Walsh: Foods are fodder for 10-mile benefit ride

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Depending on how far they plan to pedal and the type of road or trail they'll be traveling on, experienced bicyclists may carry a small repair kit that fits under their seat, a basket or handlebar bag with inner tubes and tools and/or a large multi-zippered bag mounted on a rack behind their seats.

Amy Camp would like participants in the Bike to Feed Families Ride to fill their bags and over-the-wheels panniers -- saddlebags, if you will -- with some things they're not used to carrying:

Fresh produce if gardens are still productive, boxes of rice and high-fiber cereal, peanut butter and a variety of canned goods -- beans, vegetables, salmon and tuna (both packed in water).

"Those are the most needed items," Camp said.

She had only one caveat -- nothing packed in glass.

Camp will meet riders at 10 a.m. next Saturday at the Pump House at 880 E. Waterfront Drive in Homestead for the 10-mile ride to the Greater Pittsburgh Community Food Bank at 1 N. Linden St. in Duquesne.

The motto for the ride is: "Bag it, bring it, bike it in."

"Cyclists of all abilities are welcome," Camp said. "The ride is free and open to the public. No pre-registration is necessary. If some riders have room in their backpacks or on their bikes for more food items, we'll load them up. We plan to leave for the food bank at 10 a.m."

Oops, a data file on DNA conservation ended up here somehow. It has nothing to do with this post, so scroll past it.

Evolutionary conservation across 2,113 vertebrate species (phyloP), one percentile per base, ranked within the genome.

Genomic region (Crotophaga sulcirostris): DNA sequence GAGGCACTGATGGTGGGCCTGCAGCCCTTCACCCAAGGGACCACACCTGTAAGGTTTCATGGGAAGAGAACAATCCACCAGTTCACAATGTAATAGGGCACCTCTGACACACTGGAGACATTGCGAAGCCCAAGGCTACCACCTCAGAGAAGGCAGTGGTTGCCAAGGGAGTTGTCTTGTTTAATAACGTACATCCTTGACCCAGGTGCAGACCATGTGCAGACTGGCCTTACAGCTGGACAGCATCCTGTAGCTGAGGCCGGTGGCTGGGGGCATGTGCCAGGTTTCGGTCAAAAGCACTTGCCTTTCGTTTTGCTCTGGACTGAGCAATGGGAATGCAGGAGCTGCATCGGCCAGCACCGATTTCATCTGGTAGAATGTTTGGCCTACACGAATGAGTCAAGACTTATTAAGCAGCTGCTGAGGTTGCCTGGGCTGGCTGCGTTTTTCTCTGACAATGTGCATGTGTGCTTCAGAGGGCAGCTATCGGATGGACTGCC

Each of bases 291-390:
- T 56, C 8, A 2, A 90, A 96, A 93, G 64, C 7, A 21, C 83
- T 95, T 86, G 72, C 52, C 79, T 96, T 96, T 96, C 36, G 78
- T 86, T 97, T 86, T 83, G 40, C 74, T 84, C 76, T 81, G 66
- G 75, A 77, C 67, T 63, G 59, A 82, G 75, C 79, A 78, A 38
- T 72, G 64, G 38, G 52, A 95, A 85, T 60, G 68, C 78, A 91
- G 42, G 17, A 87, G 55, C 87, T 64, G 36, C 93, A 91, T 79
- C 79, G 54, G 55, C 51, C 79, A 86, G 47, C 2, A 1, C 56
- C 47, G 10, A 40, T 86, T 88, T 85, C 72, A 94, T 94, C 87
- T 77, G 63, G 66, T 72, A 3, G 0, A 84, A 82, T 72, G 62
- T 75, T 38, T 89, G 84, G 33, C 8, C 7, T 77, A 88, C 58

The ride will travel through the Mon Valley on the easy-to-pedal paved Steel Valley Trail segment of the Great Allegheny Passage. There will be signs in Duquesne and volunteers to direct cyclists to the food bank. If you're unable to ride, a check made out to the food bank will be welcomed.

Camp said volunteers are needed from 9:15 a.m. to 12:30 p.m. to direct cyclists arriving by car to parking spaces near the Pump House, assist with bike repairs and take turns pulling a bike trailer loaded with food donations.

Camp, former program manager for the Trail Town Program that encourages economic development in towns along the passage, said she came up with the idea and contacted Patricia Van Dillen, special event and food drive coordinator for the food bank, and Iris Valanti, communications director.

She said a number of individuals, organizations and retailers have pitched in to help. "I think it will be the only food drive delivered by bike," Camp said.

Valanti agreed.

"It's the first one I've heard of and I've been here eight years," Valanti said. "It's a great idea and another example of how people use their imaginations to help others."

Although some veteran cyclists may load up themselves, their bikes, their trailers and/or child carriers with food, it isn't necessary to take on the appearance of a pack mule to participate.

The goal is to carry a comfortable load, enjoy the company of like-minded bicyclists during the ride and do some good for others.

The need has never been greater.

Information: email amyrcamp@gmail.com; http://www.facebook.com/biketofeedfamilies; http://pittsburghfoodbank.org and 412-460-FOOD (3663).

After your ride

If your ride along the Great Allegheny Passage today takes you into Connellsville, Sustainable Connellsville invites you to enjoy the Second Annual Tangled Up in Brew festival from 3 p.m. to 9 p.m. in Yough River Park.

There will be a home-brewed beer competition, brewing demonstrations, music by Jaguar Mountain Rundown and Dogtown, food and prizes. The $20 cost includes a free pint glass.

Sustainable Connellsville works with the town, Pennsylvania Environmental Council and the West Penn Power Sustainability Fund for the betterment of the community.

Information: www.sustainableconnellsville.org; email sustainableconnellsville@gmail.com and 724-603-5554.

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Larry Walsh writes about recreational bicycling for the Post-Gazette.


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